I can’t remember the last time I spoke to anyone I’m related to.

That realization came crashing down on me after talking to a dear friend last night about the vagaries of family.

Then, as I thought about it, I did remember the last such occasion. On a cross-country adventure in January 2013, I mentioned on Facebook that I was going to be passing through Houston, where there are a lot of Piersons. An impromptu family reunion of sorts was quickly organized, and I was able to spend a few short hours with several of my cousins, their spouses, and their children. I even got to spend a couple nights with one of my uncles, with whom I’d been close as a child and then the connection somehow was diminished.

It really was an awesome time.

The word ‘family’ has always felt like an oddity to me. More to the point – I’m not sure how I relate (no pun intended) to the word at all. I’m the only child of two deceased parents (Dad died in ’98, Mom in ’07). I grew up in Maine, thousands of miles from the nearest next of kin. Holidays were always just the three of us. Other family members only appeared to me on rare occasions throughout the year, their voices coming through the crackling of the telephones in the kitchen or the living room, or through their hastily written Christmas cards arriving in our mailbox. My mother’s mother and one of my British cousins visited us in Maine a couple of times, as did my father’s father and one of my uncles (the same one that I stayed with during my Houston visit). Sure, there have been Facebook exchanges and a very rare email now and again between me and one of my uncles and a couple of my cousins, but aside from these few-and-far-between digital communications, there’s been no other contact between me and my family.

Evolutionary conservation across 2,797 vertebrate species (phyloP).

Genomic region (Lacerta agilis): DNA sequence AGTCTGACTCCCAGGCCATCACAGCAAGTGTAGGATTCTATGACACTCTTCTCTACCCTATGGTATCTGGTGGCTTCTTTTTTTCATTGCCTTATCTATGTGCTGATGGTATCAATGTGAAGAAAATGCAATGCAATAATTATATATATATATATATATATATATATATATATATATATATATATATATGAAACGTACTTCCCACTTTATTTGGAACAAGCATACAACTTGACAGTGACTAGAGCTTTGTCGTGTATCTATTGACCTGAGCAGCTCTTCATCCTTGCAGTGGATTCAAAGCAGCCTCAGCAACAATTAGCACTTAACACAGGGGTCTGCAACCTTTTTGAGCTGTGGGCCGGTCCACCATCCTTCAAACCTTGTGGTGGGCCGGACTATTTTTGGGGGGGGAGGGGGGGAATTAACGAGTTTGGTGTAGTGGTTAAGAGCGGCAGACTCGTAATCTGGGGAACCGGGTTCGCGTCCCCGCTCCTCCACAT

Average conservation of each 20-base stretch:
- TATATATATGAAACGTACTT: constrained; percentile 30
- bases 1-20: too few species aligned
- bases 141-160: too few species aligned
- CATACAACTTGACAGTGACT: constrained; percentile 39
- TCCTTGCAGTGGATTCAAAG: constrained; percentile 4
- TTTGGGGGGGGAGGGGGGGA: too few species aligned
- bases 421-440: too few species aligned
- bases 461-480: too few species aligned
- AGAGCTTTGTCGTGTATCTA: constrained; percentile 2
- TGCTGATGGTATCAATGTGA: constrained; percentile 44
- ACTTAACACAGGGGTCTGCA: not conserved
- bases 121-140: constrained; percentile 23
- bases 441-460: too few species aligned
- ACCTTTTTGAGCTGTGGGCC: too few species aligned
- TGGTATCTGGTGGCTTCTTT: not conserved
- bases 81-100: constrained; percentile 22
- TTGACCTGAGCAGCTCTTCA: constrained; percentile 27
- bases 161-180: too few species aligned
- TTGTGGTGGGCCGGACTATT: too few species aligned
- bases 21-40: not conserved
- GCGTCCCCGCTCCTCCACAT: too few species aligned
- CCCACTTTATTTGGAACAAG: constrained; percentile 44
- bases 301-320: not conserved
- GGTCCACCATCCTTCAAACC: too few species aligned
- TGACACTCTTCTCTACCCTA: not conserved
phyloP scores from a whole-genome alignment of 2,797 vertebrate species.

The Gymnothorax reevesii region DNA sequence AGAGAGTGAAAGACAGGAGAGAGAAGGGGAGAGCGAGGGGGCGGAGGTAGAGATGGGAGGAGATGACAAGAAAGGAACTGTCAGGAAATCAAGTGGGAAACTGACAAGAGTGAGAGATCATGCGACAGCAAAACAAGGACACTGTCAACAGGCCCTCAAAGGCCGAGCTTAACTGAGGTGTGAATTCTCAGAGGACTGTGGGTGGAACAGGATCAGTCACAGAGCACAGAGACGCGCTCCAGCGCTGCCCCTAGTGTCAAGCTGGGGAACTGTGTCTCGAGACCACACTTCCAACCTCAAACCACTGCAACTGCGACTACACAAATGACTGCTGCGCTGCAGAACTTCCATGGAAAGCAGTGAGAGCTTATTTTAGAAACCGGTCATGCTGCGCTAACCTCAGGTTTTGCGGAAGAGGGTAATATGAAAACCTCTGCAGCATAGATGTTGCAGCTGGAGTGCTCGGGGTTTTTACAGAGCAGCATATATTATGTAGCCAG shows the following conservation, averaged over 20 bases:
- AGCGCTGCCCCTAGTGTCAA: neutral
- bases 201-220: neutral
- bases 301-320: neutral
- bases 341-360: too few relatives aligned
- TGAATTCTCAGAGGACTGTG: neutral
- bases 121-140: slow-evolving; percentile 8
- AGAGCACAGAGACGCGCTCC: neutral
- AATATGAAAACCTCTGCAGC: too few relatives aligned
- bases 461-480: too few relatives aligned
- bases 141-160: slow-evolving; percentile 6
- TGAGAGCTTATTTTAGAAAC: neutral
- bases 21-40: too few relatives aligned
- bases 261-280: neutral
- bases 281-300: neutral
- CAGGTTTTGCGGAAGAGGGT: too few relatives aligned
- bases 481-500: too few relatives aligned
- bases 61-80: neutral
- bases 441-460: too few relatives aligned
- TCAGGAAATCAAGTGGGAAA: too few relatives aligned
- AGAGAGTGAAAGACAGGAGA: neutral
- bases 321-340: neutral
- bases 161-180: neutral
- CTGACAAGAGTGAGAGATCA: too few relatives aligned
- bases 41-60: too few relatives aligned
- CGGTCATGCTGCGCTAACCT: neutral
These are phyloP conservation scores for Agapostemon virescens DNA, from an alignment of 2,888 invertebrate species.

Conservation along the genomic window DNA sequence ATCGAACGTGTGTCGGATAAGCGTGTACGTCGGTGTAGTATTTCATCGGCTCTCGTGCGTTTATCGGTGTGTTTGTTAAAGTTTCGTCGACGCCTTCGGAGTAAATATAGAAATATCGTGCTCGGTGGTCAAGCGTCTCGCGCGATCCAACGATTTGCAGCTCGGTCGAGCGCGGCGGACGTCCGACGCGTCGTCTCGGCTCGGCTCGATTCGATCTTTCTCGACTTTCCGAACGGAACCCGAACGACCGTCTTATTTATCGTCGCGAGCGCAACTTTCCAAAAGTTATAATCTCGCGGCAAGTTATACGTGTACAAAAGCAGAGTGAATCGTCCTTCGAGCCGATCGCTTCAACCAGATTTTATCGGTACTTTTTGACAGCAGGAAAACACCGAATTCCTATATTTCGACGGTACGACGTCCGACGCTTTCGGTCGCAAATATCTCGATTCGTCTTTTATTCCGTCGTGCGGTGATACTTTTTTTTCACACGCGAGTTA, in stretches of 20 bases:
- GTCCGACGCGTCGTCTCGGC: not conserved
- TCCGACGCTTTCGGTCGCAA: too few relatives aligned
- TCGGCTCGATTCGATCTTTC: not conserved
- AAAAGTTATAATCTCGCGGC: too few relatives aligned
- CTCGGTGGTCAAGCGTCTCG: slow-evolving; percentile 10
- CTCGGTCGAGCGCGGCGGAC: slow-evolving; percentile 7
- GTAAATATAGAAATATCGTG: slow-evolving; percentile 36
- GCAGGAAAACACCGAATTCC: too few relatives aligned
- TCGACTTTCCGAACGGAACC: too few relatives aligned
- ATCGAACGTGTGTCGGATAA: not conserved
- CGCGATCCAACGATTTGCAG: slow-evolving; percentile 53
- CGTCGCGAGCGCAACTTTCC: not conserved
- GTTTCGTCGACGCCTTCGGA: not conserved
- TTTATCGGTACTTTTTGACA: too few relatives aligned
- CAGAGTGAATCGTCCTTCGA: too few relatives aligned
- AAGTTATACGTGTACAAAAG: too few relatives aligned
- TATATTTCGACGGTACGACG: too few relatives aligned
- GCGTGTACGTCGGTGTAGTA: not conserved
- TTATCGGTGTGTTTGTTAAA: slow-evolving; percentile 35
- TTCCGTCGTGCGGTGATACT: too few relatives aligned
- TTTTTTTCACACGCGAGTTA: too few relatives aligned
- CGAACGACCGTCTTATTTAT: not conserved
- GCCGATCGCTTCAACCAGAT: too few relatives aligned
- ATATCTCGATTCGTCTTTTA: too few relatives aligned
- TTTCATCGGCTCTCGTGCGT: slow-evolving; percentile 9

Last night, my friend said, ‘I’m so close with my family. I can’t even imagine that.’

Another friend once said to me years ago, ‘There is the family you’re born into, and then there’s the family you choose, and sometimes they’re the same.’ These days, I do have what I think of as a very loving family: a scattering of people, yes, but dear friends all, complete with their own idiosyncrasies, with whom I feel a mutual and unconditional love and support.

Even though many of them are still among the living, I have often thought of my blood relatives as ghosts of a sort, drifting along the edges of my awareness. Yes, they’re out there, and I do love them and care for them, even though, sadly, many of them really are strangers to me.

And I’m not alone in feeling this way. After bringing it up once to one of my cousins, he agreed, saying, ‘The Piersons just aren’t close.’

So, maybe it’s in our shared genes. A propensity to go it alone, to find our own stubborn way.

But on both sides of the family?

Aside from encounters when I was an infant of which I have no memory, I’d never met or even spoken to my mother’s brother until she died. He traveled to Maine from England for her funeral – his first trip to the US – and though I did spend some very informative and all-too brief time with him in the sanctuary of the church after the service was over, we’ve not had any contact since then.

Then there are the very real ghosts of my parents. No, not their disembodied spirits (I tend to not believe in supernatural things). But it’s the memories of them, the unfinished conversations with them, the never-to-be-had second chances with them, that do truly haunt me.

Tomorrow is Halloween, and it is the birthday of one of my uncles. I probably should call him, but I know how this narrative goes. It’s the one I learned from my parents (especially Dad, from whom I inherited my distaste for talking on the phone), both of whom were at odds in their own ways with their own families, both of whom were haunted by ghosts of their own. It’s the narrative in which I’ll wish my uncle well in my thoughts and think, as I often have, ‘I really should call my grandmother one of these days.’

Here’s to family, and to whatever that word actually means here in the real world outside of Webster’s dictionary.